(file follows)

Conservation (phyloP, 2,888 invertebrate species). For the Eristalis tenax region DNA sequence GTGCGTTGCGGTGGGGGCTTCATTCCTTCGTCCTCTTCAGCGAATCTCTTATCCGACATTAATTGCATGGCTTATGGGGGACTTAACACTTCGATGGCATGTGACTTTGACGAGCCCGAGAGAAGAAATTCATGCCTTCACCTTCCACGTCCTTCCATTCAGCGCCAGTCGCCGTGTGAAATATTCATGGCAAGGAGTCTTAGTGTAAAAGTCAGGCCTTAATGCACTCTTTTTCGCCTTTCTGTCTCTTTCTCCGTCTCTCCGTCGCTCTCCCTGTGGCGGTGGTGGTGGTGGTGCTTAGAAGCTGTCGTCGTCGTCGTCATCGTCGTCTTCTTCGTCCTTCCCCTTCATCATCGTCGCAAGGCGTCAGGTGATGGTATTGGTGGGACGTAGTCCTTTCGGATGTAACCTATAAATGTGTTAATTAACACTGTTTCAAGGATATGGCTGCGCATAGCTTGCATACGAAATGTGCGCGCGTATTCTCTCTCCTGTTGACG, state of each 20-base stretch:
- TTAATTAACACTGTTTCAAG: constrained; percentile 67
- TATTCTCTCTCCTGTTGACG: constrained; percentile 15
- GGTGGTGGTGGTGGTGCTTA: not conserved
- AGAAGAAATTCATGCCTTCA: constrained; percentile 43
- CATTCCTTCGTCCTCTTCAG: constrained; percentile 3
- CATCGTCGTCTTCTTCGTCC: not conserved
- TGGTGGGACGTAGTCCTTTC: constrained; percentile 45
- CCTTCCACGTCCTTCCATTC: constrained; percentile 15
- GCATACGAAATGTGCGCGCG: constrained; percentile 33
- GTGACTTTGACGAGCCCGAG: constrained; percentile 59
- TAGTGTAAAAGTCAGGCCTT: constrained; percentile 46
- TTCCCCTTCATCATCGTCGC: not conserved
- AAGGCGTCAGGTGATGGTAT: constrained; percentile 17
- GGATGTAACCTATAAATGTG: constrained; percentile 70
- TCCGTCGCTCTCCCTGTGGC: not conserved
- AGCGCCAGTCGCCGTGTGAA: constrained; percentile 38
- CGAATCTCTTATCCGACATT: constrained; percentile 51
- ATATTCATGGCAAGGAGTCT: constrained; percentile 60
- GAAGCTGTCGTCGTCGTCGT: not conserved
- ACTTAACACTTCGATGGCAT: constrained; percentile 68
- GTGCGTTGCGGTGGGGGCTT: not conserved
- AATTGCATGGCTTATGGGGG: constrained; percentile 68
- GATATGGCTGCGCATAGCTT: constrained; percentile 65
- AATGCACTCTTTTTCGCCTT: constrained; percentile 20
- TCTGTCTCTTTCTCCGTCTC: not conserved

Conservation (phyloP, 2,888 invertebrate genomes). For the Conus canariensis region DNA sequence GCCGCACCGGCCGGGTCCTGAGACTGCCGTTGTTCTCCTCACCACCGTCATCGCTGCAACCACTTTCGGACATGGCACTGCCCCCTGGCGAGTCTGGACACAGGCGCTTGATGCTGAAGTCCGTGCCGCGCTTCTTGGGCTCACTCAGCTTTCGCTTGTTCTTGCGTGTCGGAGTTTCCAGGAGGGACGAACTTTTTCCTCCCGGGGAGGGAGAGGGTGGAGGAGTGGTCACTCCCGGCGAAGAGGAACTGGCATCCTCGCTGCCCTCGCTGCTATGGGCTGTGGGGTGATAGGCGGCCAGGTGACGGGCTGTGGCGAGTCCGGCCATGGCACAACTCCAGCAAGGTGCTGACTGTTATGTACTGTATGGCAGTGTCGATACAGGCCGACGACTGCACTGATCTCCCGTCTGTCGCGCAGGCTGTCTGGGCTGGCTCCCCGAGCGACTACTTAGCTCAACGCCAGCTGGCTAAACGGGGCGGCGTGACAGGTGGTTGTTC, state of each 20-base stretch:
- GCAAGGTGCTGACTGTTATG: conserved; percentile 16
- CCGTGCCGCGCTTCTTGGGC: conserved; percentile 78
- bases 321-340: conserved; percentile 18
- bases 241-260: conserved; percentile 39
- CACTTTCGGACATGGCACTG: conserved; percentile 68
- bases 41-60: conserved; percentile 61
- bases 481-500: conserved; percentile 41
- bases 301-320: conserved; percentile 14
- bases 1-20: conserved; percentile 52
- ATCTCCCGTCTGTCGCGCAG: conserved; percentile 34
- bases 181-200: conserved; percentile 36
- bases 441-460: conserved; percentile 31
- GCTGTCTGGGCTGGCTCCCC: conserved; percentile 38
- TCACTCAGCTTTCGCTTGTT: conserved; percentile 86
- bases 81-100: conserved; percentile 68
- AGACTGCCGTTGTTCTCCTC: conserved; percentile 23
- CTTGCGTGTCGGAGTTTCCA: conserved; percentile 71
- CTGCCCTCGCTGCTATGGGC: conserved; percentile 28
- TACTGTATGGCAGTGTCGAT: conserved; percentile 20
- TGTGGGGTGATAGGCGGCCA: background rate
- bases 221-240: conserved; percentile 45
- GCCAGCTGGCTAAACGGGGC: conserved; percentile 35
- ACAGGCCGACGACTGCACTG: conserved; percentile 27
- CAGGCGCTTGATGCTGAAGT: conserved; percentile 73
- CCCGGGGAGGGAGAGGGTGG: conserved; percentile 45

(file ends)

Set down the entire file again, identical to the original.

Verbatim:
Conservation (phyloP, 2,888 invertebrate species). For the Eristalis tenax region DNA sequence GTGCGTTGCGGTGGGGGCTTCATTCCTTCGTCCTCTTCAGCGAATCTCTTATCCGACATTAATTGCATGGCTTATGGGGGACTTAACACTTCGATGGCATGTGACTTTGACGAGCCCGAGAGAAGAAATTCATGCCTTCACCTTCCACGTCCTTCCATTCAGCGCCAGTCGCCGTGTGAAATATTCATGGCAAGGAGTCTTAGTGTAAAAGTCAGGCCTTAATGCACTCTTTTTCGCCTTTCTGTCTCTTTCTCCGTCTCTCCGTCGCTCTCCCTGTGGCGGTGGTGGTGGTGGTGCTTAGAAGCTGTCGTCGTCGTCGTCATCGTCGTCTTCTTCGTCCTTCCCCTTCATCATCGTCGCAAGGCGTCAGGTGATGGTATTGGTGGGACGTAGTCCTTTCGGATGTAACCTATAAATGTGTTAATTAACACTGTTTCAAGGATATGGCTGCGCATAGCTTGCATACGAAATGTGCGCGCGTATTCTCTCTCCTGTTGACG, state of each 20-base stretch:
- TTAATTAACACTGTTTCAAG: constrained; percentile 67
- TATTCTCTCTCCTGTTGACG: constrained; percentile 15
- GGTGGTGGTGGTGGTGCTTA: not conserved
- AGAAGAAATTCATGCCTTCA: constrained; percentile 43
- CATTCCTTCGTCCTCTTCAG: constrained; percentile 3
- CATCGTCGTCTTCTTCGTCC: not conserved
- TGGTGGGACGTAGTCCTTTC: constrained; percentile 45
- CCTTCCACGTCCTTCCATTC: constrained; percentile 15
- GCATACGAAATGTGCGCGCG: constrained; percentile 33
- GTGACTTTGACGAGCCCGAG: constrained; percentile 59
- TAGTGTAAAAGTCAGGCCTT: constrained; percentile 46
- TTCCCCTTCATCATCGTCGC: not conserved
- AAGGCGTCAGGTGATGGTAT: constrained; percentile 17
- GGATGTAACCTATAAATGTG: constrained; percentile 70
- TCCGTCGCTCTCCCTGTGGC: not conserved
- AGCGCCAGTCGCCGTGTGAA: constrained; percentile 38
- CGAATCTCTTATCCGACATT: constrained; percentile 51
- ATATTCATGGCAAGGAGTCT: constrained; percentile 60
- GAAGCTGTCGTCGTCGTCGT: not conserved
- ACTTAACACTTCGATGGCAT: constrained; percentile 68
- GTGCGTTGCGGTGGGGGCTT: not conserved
- AATTGCATGGCTTATGGGGG: constrained; percentile 68
- GATATGGCTGCGCATAGCTT: constrained; percentile 65
- AATGCACTCTTTTTCGCCTT: constrained; percentile 20
- TCTGTCTCTTTCTCCGTCTC: not conserved

Conservation (phyloP, 2,888 invertebrate genomes). For the Conus canariensis region DNA sequence GCCGCACCGGCCGGGTCCTGAGACTGCCGTTGTTCTCCTCACCACCGTCATCGCTGCAACCACTTTCGGACATGGCACTGCCCCCTGGCGAGTCTGGACACAGGCGCTTGATGCTGAAGTCCGTGCCGCGCTTCTTGGGCTCACTCAGCTTTCGCTTGTTCTTGCGTGTCGGAGTTTCCAGGAGGGACGAACTTTTTCCTCCCGGGGAGGGAGAGGGTGGAGGAGTGGTCACTCCCGGCGAAGAGGAACTGGCATCCTCGCTGCCCTCGCTGCTATGGGCTGTGGGGTGATAGGCGGCCAGGTGACGGGCTGTGGCGAGTCCGGCCATGGCACAACTCCAGCAAGGTGCTGACTGTTATGTACTGTATGGCAGTGTCGATACAGGCCGACGACTGCACTGATCTCCCGTCTGTCGCGCAGGCTGTCTGGGCTGGCTCCCCGAGCGACTACTTAGCTCAACGCCAGCTGGCTAAACGGGGCGGCGTGACAGGTGGTTGTTC, state of each 20-base stretch:
- GCAAGGTGCTGACTGTTATG: conserved; percentile 16
- CCGTGCCGCGCTTCTTGGGC: conserved; percentile 78
- bases 321-340: conserved; percentile 18
- bases 241-260: conserved; percentile 39
- CACTTTCGGACATGGCACTG: conserved; percentile 68
- bases 41-60: conserved; percentile 61
- bases 481-500: conserved; percentile 41
- bases 301-320: conserved; percentile 14
- bases 1-20: conserved; percentile 52
- ATCTCCCGTCTGTCGCGCAG: conserved; percentile 34
- bases 181-200: conserved; percentile 36
- bases 441-460: conserved; percentile 31
- GCTGTCTGGGCTGGCTCCCC: conserved; percentile 38
- TCACTCAGCTTTCGCTTGTT: conserved; percentile 86
- bases 81-100: conserved; percentile 68
- AGACTGCCGTTGTTCTCCTC: conserved; percentile 23
- CTTGCGTGTCGGAGTTTCCA: conserved; percentile 71
- CTGCCCTCGCTGCTATGGGC: conserved; percentile 28
- TACTGTATGGCAGTGTCGAT: conserved; percentile 20
- TGTGGGGTGATAGGCGGCCA: background rate
- bases 221-240: conserved; percentile 45
- GCCAGCTGGCTAAACGGGGC: conserved; percentile 35
- ACAGGCCGACGACTGCACTG: conserved; percentile 27
- CAGGCGCTTGATGCTGAAGT: conserved; percentile 73
- CCCGGGGAGGGAGAGGGTGG: conserved; percentile 45